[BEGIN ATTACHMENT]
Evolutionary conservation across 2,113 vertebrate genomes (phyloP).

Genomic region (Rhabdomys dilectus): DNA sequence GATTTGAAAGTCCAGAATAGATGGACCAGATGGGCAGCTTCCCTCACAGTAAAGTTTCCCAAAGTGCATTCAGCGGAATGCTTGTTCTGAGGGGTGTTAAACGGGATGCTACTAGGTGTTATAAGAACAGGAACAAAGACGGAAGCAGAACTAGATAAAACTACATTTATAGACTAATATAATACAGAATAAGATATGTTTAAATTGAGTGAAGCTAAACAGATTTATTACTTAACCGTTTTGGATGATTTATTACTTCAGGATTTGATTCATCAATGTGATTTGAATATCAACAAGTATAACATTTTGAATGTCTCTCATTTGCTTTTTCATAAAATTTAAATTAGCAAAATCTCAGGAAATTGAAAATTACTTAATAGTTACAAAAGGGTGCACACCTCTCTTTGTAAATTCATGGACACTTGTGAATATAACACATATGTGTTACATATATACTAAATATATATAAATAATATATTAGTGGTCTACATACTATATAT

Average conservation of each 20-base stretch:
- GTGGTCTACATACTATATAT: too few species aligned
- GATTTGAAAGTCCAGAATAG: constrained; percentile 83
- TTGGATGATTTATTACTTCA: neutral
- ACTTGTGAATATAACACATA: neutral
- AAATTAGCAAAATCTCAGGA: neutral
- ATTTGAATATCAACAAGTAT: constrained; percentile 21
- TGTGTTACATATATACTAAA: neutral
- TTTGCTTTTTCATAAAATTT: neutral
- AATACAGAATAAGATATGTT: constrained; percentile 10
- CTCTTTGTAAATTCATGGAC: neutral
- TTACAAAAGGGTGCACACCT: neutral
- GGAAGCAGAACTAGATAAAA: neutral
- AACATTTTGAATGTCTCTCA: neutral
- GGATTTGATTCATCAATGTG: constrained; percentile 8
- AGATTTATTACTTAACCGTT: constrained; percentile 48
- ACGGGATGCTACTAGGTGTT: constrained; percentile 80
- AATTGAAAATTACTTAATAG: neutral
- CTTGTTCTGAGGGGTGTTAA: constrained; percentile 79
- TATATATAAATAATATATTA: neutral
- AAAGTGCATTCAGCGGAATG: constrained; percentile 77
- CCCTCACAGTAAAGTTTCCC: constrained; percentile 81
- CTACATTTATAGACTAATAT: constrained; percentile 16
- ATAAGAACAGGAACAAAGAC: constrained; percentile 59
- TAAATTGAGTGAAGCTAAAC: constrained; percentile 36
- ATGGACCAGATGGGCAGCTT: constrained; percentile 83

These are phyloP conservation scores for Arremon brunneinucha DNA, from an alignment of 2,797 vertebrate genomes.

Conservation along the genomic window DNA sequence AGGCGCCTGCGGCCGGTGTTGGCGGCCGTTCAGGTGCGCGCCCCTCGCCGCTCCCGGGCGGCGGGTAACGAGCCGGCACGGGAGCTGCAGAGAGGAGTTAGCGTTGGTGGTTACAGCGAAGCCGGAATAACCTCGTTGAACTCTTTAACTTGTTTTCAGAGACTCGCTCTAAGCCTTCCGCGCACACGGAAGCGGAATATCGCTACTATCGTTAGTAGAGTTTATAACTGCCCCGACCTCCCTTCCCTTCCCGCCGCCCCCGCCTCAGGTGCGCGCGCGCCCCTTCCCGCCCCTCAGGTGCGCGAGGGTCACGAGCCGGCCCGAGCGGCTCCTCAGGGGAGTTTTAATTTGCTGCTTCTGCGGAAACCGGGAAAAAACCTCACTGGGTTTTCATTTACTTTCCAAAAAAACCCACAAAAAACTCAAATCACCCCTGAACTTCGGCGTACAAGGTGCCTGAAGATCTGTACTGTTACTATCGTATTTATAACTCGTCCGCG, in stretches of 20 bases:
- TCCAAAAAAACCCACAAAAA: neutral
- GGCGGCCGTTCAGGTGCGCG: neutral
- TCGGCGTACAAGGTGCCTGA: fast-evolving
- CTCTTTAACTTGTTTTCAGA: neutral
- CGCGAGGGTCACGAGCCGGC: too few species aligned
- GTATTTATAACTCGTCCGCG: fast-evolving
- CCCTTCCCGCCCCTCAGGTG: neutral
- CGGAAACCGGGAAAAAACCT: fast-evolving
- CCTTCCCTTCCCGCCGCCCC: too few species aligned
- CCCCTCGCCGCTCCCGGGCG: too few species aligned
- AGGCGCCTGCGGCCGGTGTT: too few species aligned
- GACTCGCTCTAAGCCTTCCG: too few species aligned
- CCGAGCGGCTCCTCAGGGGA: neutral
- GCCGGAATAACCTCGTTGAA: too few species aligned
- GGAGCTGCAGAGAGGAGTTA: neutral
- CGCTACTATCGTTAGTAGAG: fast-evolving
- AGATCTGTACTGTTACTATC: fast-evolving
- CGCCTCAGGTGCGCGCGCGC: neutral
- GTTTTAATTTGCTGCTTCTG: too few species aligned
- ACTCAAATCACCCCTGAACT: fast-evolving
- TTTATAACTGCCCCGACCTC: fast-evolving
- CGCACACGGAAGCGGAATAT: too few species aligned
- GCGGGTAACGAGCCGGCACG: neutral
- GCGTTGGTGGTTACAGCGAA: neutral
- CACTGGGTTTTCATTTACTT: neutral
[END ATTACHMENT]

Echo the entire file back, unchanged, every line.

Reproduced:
Evolutionary conservation across 2,113 vertebrate genomes (phyloP).

Genomic region (Rhabdomys dilectus): DNA sequence GATTTGAAAGTCCAGAATAGATGGACCAGATGGGCAGCTTCCCTCACAGTAAAGTTTCCCAAAGTGCATTCAGCGGAATGCTTGTTCTGAGGGGTGTTAAACGGGATGCTACTAGGTGTTATAAGAACAGGAACAAAGACGGAAGCAGAACTAGATAAAACTACATTTATAGACTAATATAATACAGAATAAGATATGTTTAAATTGAGTGAAGCTAAACAGATTTATTACTTAACCGTTTTGGATGATTTATTACTTCAGGATTTGATTCATCAATGTGATTTGAATATCAACAAGTATAACATTTTGAATGTCTCTCATTTGCTTTTTCATAAAATTTAAATTAGCAAAATCTCAGGAAATTGAAAATTACTTAATAGTTACAAAAGGGTGCACACCTCTCTTTGTAAATTCATGGACACTTGTGAATATAACACATATGTGTTACATATATACTAAATATATATAAATAATATATTAGTGGTCTACATACTATATAT

Average conservation of each 20-base stretch:
- GTGGTCTACATACTATATAT: too few species aligned
- GATTTGAAAGTCCAGAATAG: constrained; percentile 83
- TTGGATGATTTATTACTTCA: neutral
- ACTTGTGAATATAACACATA: neutral
- AAATTAGCAAAATCTCAGGA: neutral
- ATTTGAATATCAACAAGTAT: constrained; percentile 21
- TGTGTTACATATATACTAAA: neutral
- TTTGCTTTTTCATAAAATTT: neutral
- AATACAGAATAAGATATGTT: constrained; percentile 10
- CTCTTTGTAAATTCATGGAC: neutral
- TTACAAAAGGGTGCACACCT: neutral
- GGAAGCAGAACTAGATAAAA: neutral
- AACATTTTGAATGTCTCTCA: neutral
- GGATTTGATTCATCAATGTG: constrained; percentile 8
- AGATTTATTACTTAACCGTT: constrained; percentile 48
- ACGGGATGCTACTAGGTGTT: constrained; percentile 80
- AATTGAAAATTACTTAATAG: neutral
- CTTGTTCTGAGGGGTGTTAA: constrained; percentile 79
- TATATATAAATAATATATTA: neutral
- AAAGTGCATTCAGCGGAATG: constrained; percentile 77
- CCCTCACAGTAAAGTTTCCC: constrained; percentile 81
- CTACATTTATAGACTAATAT: constrained; percentile 16
- ATAAGAACAGGAACAAAGAC: constrained; percentile 59
- TAAATTGAGTGAAGCTAAAC: constrained; percentile 36
- ATGGACCAGATGGGCAGCTT: constrained; percentile 83

These are phyloP conservation scores for Arremon brunneinucha DNA, from an alignment of 2,797 vertebrate genomes.

Conservation along the genomic window DNA sequence AGGCGCCTGCGGCCGGTGTTGGCGGCCGTTCAGGTGCGCGCCCCTCGCCGCTCCCGGGCGGCGGGTAACGAGCCGGCACGGGAGCTGCAGAGAGGAGTTAGCGTTGGTGGTTACAGCGAAGCCGGAATAACCTCGTTGAACTCTTTAACTTGTTTTCAGAGACTCGCTCTAAGCCTTCCGCGCACACGGAAGCGGAATATCGCTACTATCGTTAGTAGAGTTTATAACTGCCCCGACCTCCCTTCCCTTCCCGCCGCCCCCGCCTCAGGTGCGCGCGCGCCCCTTCCCGCCCCTCAGGTGCGCGAGGGTCACGAGCCGGCCCGAGCGGCTCCTCAGGGGAGTTTTAATTTGCTGCTTCTGCGGAAACCGGGAAAAAACCTCACTGGGTTTTCATTTACTTTCCAAAAAAACCCACAAAAAACTCAAATCACCCCTGAACTTCGGCGTACAAGGTGCCTGAAGATCTGTACTGTTACTATCGTATTTATAACTCGTCCGCG, in stretches of 20 bases:
- TCCAAAAAAACCCACAAAAA: neutral
- GGCGGCCGTTCAGGTGCGCG: neutral
- TCGGCGTACAAGGTGCCTGA: fast-evolving
- CTCTTTAACTTGTTTTCAGA: neutral
- CGCGAGGGTCACGAGCCGGC: too few species aligned
- GTATTTATAACTCGTCCGCG: fast-evolving
- CCCTTCCCGCCCCTCAGGTG: neutral
- CGGAAACCGGGAAAAAACCT: fast-evolving
- CCTTCCCTTCCCGCCGCCCC: too few species aligned
- CCCCTCGCCGCTCCCGGGCG: too few species aligned
- AGGCGCCTGCGGCCGGTGTT: too few species aligned
- GACTCGCTCTAAGCCTTCCG: too few species aligned
- CCGAGCGGCTCCTCAGGGGA: neutral
- GCCGGAATAACCTCGTTGAA: too few species aligned
- GGAGCTGCAGAGAGGAGTTA: neutral
- CGCTACTATCGTTAGTAGAG: fast-evolving
- AGATCTGTACTGTTACTATC: fast-evolving
- CGCCTCAGGTGCGCGCGCGC: neutral
- GTTTTAATTTGCTGCTTCTG: too few species aligned
- ACTCAAATCACCCCTGAACT: fast-evolving
- TTTATAACTGCCCCGACCTC: fast-evolving
- CGCACACGGAAGCGGAATAT: too few species aligned
- GCGGGTAACGAGCCGGCACG: neutral
- GCGTTGGTGGTTACAGCGAA: neutral
- CACTGGGTTTTCATTTACTT: neutral